Carbamide Peroxide for Acne
Acne vulgaris is the most common type of the skin-blemishing condition. According to Acnevulgaris.net, more than 85 percent of the population has been afflicted with Acne vulgaris to varying degrees at some point. A new topical acne treatment, carbamide peroxide, or CPO, is emerging in clinical trials as a promising treatment for Acne vulgaris.
The term Acne vulgaris is used to describe an inflammatory skin disease. Acne vulgaris is characterized by whiteheads, blackhead, papules, pustules and in severe cases, nodules and cysts, according to Acne.org. Acne occurs when excessive oil, or sebum, and dead skin cells build up and clog your pores. Because hormone fluctuations play a role in the development of acne, the condition is common in adolescents and menstruating or pregnant women. Genetics influence if you will develop the condition. Chances are if your parents had acne, you are likely to as well.
Keeping the skin oil-free and clean on a daily basis is the current focus of preventing acne breakouts. Topical agents used in the treatment of acne vulgaris include sulfur, sulfur compounds, resorcinol, salicylic acid, benzoyl peroxide, various retinoids including tretinoin, tazarotine and adopalene and topical antibiotics. The use of carbamide peroxide, or urea peroxide, as an acne treatment is a relatively new idea.
According to the GreenFacts website, CPO is a chemical made up of hydrogen peroxide and urea. CPO is most commonly used as bleach or disinfectant in products such as hair bleaches, hair perming products, hair relaxers, contact lens solutions, ear drops, antiseptic mouthwashes, products to treat mouth sores, wound disinfectants, toothpastes and tooth bleaching products.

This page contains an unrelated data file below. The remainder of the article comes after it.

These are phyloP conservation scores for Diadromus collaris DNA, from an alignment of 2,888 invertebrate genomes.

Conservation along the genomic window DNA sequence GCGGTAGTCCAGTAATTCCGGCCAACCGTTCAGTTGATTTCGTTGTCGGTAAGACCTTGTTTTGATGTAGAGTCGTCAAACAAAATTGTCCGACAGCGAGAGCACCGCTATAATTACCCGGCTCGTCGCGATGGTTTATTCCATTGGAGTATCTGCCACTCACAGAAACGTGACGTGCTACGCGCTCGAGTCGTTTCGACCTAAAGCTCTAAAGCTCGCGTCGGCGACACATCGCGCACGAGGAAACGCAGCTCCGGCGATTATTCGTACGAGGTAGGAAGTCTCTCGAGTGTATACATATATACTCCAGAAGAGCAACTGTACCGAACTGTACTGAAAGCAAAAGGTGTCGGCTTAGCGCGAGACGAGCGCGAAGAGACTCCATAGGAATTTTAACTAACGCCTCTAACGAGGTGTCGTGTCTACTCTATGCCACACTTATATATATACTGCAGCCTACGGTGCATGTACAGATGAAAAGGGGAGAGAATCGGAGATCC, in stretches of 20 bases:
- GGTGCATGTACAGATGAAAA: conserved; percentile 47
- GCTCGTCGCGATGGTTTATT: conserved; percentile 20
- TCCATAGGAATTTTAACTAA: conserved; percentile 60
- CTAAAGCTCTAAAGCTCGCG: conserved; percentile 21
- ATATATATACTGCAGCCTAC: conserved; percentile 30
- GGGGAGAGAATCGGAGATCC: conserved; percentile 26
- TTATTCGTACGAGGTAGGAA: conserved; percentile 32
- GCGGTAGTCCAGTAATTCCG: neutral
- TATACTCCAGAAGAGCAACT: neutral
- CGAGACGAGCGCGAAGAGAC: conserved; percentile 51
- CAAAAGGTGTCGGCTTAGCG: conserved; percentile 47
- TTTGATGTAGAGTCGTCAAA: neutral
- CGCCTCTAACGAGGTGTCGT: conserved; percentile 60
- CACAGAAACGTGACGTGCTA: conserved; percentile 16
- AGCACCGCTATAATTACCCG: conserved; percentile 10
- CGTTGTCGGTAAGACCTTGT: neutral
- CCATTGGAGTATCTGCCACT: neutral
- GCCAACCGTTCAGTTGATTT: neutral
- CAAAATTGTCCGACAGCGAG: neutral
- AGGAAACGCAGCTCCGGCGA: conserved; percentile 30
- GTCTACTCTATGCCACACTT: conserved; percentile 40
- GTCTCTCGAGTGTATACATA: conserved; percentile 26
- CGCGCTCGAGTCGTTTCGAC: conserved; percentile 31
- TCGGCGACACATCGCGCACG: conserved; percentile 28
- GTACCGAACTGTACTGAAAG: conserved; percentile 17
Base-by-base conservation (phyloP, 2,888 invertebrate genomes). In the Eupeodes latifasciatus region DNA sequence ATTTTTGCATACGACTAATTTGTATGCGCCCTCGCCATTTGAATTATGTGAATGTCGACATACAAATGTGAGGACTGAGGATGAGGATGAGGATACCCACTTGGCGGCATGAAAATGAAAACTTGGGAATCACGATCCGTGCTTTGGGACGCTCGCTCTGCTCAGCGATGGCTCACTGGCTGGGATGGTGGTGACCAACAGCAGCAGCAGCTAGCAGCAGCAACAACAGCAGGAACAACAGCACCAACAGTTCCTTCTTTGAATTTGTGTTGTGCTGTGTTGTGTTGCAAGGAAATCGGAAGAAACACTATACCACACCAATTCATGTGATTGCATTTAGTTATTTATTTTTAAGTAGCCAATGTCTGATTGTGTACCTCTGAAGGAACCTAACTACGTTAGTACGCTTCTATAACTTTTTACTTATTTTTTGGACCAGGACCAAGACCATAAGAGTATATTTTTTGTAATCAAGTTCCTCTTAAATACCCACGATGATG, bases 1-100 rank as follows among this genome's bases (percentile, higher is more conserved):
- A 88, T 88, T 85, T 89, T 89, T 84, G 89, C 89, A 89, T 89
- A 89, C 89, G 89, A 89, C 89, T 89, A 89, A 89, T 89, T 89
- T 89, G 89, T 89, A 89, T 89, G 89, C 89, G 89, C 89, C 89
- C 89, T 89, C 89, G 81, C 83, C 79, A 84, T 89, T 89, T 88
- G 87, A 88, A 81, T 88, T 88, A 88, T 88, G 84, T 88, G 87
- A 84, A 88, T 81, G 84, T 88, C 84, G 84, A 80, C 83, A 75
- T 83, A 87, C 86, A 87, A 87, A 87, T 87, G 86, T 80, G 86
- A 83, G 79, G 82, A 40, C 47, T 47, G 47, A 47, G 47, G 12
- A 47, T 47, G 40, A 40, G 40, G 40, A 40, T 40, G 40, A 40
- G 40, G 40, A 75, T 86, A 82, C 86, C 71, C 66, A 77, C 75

Jeffrey Bernstein, Ph.D., president and CEO of Elorac, a rapidly growing specialty pharmaceutical company focused on the treatment of dermatological disorders, says Carbamide Peroxide would be the first new topical product for acne in years. According to Bernstein, "It's an improved, next-generation version of benzoyl peroxide, which is the most commonly used product for acne." Unlike benzoyl peroxide, CPO is significantly less irritating to the skin. Current clinical trials are investigating the effectiveness of CPO in the form of solutions, creams, gels and lotions.
In a patent application by Joel E. Bernstein, founder and executive chairman of Elorac, two examples demonstrate the effectiveness of CPO in treating inflammatory acne. In the first example, 60 patients diagnosed with acne were treated twice daily with 10 percent CPO solution on one side of the face for eight weeks. At the end of the eight-week treatment period, the side of the face treated with CPO significantly improved. In the second example, a 20-year-old male with acne applied a 5 percent CPO gel twice daily to his face. After 12 weeks, the number of acne lesions had been reduced from nine to one.
Acne can be distressing. It is not something that you should have to accept. For more information about CPO and to find out if it might be effective in treating your acne, talk to your dermatologist. Because it is a relatively new treatment, more research is needed regarding the side effects and risks associated with the use of CPO.
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